China: 'Pickle index' tracks migrant workers

A Chinese migrant worker walking with his baggage along a railway line in Beijing.

The Chinese government seemingly has a new way of tracking migrant workers - by using pickled vegetables.

Economic strategists are monitoring the sales of zha cai - a kind of pickled mustard tuber which is a workers' staple - to find out exactly how many people are moving between provinces, reports suggest. The authorities have been tracking sales spikes around the country to determine employment hotspots, says Hong Kong's South China Morning Post. Sales of the spicy vegetable have apparently slumped over recent years in China's industrial southern cities, while consumption has steadily increased in other regions, suggesting that migrant workers are returning to their home provinces.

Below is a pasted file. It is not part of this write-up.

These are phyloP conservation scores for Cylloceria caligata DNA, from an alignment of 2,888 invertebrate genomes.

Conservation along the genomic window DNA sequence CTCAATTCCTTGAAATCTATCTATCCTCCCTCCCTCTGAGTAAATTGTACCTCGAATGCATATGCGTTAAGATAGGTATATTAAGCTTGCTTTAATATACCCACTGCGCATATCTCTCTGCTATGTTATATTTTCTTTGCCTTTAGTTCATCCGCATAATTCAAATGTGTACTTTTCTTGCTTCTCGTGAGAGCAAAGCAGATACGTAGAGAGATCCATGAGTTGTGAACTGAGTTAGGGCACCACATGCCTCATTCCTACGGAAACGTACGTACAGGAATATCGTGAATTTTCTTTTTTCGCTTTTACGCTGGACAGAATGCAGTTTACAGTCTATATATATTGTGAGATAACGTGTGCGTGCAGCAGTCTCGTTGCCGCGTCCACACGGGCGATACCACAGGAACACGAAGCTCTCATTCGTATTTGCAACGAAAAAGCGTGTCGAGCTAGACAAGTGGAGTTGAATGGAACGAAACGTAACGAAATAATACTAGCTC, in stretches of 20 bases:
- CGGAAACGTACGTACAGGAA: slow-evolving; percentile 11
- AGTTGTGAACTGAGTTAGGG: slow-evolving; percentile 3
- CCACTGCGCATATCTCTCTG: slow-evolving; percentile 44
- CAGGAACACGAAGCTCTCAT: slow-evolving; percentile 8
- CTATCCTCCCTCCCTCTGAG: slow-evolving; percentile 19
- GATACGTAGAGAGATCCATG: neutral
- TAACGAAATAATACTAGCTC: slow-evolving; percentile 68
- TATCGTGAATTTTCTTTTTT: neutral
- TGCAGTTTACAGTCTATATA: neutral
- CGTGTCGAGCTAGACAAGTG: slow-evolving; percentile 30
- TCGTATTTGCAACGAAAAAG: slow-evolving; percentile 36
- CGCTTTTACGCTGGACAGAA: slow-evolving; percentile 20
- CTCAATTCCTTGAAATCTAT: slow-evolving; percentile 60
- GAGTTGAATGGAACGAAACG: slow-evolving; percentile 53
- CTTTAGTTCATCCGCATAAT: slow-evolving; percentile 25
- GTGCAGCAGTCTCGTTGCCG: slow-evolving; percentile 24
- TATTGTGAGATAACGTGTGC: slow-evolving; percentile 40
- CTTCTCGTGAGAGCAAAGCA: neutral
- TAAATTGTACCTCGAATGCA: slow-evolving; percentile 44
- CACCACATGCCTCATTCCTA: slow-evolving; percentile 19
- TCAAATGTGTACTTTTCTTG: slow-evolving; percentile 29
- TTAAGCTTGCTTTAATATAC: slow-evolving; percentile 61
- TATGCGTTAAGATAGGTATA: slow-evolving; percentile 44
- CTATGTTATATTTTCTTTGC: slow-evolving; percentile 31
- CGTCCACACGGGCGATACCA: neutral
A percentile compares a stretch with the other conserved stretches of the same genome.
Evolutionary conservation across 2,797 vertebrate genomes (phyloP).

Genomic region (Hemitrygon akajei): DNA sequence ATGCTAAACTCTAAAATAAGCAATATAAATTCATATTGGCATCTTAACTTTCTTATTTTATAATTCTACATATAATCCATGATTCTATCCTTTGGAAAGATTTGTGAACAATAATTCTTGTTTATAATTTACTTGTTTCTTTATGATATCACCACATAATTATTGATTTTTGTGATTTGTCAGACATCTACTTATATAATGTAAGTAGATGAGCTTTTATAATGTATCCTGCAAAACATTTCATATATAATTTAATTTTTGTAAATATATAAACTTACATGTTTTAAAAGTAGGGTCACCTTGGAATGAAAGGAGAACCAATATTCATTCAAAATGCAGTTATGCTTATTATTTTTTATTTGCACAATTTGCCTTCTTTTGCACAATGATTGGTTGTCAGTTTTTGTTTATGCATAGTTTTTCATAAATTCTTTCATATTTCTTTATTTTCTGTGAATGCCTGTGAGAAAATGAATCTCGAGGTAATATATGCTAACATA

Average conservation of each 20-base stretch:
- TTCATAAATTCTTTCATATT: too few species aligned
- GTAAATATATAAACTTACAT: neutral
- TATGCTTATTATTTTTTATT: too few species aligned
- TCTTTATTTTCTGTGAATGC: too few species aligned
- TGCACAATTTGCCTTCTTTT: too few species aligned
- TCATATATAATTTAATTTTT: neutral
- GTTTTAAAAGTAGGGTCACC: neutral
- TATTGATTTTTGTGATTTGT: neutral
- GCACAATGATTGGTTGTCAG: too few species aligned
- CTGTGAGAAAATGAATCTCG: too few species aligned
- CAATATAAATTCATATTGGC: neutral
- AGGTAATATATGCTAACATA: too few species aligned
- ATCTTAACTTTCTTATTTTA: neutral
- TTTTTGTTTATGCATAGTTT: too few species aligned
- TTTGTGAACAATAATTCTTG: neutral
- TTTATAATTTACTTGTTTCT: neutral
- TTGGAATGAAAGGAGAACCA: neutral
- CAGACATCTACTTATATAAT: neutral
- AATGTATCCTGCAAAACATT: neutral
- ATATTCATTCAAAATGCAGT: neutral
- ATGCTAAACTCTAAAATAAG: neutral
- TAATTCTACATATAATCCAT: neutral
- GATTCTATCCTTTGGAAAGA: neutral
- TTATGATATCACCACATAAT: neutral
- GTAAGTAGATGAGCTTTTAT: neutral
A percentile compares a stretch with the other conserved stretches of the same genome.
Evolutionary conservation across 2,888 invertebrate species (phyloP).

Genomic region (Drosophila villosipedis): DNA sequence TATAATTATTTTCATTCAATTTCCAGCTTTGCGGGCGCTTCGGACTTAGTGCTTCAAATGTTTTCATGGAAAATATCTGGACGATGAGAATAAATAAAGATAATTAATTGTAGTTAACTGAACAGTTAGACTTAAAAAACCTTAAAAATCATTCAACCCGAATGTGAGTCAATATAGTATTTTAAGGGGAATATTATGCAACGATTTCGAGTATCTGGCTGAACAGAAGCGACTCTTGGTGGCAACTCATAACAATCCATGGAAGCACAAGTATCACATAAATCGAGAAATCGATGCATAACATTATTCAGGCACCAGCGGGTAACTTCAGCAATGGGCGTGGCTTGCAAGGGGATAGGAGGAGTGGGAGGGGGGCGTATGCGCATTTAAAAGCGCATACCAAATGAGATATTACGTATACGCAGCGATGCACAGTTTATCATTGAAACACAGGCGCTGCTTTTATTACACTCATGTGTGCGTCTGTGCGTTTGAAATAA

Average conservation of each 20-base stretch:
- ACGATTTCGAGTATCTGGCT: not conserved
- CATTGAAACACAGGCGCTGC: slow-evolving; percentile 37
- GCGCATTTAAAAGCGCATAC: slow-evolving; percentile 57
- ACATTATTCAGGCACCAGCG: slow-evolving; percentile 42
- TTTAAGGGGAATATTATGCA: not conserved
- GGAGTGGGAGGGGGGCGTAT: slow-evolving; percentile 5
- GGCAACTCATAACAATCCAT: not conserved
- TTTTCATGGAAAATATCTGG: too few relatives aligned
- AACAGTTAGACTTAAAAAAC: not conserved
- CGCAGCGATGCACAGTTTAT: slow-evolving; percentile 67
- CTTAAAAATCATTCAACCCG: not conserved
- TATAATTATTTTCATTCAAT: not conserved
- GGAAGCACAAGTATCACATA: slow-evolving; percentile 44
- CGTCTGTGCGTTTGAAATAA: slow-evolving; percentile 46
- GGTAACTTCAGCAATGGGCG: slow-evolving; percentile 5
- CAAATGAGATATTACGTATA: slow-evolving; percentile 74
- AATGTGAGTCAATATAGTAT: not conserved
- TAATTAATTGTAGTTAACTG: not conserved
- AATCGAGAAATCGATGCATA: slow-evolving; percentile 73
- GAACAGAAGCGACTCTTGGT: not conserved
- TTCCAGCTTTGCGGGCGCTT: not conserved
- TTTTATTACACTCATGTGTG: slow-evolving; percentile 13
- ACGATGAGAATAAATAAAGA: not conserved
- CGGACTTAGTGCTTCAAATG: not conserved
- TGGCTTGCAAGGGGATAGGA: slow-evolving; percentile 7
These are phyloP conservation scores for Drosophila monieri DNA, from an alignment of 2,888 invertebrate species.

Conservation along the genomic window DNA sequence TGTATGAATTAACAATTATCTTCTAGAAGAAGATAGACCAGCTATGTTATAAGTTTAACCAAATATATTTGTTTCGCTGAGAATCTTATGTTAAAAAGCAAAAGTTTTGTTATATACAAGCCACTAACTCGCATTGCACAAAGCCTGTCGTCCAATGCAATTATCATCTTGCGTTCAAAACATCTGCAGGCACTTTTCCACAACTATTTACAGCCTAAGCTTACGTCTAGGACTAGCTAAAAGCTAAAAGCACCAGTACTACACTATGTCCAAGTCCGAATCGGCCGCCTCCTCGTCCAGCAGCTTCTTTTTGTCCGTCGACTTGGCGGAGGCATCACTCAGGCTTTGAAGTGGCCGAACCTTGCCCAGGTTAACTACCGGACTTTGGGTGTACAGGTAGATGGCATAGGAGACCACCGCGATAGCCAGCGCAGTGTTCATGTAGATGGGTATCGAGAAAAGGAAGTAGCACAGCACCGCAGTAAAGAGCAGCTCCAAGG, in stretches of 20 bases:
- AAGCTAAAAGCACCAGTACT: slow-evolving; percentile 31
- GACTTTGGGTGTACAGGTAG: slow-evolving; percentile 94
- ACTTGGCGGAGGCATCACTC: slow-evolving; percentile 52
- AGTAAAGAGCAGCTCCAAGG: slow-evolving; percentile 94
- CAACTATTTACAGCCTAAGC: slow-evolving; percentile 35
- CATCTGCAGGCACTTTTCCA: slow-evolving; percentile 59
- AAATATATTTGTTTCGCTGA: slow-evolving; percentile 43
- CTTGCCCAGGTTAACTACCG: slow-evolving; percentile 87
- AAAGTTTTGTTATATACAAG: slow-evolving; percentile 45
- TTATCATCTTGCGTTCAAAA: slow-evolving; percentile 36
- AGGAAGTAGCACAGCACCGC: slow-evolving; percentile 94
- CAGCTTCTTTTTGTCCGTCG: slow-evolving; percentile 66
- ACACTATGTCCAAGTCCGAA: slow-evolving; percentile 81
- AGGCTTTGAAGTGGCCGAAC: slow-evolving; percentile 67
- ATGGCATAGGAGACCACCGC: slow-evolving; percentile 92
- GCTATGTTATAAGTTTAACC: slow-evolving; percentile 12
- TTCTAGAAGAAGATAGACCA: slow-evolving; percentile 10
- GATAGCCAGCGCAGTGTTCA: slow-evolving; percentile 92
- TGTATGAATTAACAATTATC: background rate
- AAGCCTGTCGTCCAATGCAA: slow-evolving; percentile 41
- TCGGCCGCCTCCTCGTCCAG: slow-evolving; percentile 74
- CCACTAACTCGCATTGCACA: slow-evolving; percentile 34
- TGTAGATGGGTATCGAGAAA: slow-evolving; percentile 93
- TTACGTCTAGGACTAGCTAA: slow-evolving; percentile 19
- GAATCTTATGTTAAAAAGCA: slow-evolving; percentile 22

The ebb and flow of pickle sales reflects the fact that urbanization and economic growth may be slowing, it's suggested. As many as one-in-five Chinese are migrant workers, according to Beijing's Office of National Statistics, often moving from agricultural areas to economic heartlands to make a living. Mass movement of people is such a phenomenon that more than 100 million people travel home during China's so-called "Golden Week" public holidays.

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